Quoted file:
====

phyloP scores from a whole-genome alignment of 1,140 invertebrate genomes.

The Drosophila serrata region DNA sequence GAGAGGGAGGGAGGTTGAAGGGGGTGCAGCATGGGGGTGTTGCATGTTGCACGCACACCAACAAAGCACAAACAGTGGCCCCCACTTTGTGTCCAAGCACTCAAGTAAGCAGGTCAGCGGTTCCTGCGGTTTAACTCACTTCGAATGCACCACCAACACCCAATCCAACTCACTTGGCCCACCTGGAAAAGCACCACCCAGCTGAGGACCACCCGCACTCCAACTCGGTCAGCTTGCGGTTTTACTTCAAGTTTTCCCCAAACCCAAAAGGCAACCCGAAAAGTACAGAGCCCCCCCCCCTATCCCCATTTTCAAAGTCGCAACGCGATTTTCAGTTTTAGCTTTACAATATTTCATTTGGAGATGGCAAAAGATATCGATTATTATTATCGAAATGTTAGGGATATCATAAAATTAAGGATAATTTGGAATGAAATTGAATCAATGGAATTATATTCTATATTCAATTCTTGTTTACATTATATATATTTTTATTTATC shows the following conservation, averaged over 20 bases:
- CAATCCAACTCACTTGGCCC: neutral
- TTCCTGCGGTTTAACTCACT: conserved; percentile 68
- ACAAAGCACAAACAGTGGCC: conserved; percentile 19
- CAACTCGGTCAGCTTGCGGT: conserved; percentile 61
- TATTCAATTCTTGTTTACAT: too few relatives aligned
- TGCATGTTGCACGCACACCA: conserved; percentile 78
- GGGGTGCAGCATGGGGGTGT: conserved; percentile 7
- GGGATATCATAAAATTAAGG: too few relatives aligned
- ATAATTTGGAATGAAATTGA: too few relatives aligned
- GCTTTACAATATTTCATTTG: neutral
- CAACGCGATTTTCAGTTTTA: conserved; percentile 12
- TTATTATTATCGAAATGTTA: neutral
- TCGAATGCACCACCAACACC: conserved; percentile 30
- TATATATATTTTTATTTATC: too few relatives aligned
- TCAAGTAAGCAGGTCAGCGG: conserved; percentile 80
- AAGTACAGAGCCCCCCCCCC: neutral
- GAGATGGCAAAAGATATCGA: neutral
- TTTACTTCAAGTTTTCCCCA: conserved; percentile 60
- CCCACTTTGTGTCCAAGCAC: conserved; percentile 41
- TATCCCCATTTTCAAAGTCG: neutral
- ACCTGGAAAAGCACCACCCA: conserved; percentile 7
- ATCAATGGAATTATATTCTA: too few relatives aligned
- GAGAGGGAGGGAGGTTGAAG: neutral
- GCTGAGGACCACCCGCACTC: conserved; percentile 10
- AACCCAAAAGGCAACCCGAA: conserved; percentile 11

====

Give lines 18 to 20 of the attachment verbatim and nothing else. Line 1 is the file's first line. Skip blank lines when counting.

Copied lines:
- AAGTACAGAGCCCCCCCCCC: neutral
- GAGATGGCAAAAGATATCGA: neutral
- TTTACTTCAAGTTTTCCCCA: conserved; percentile 60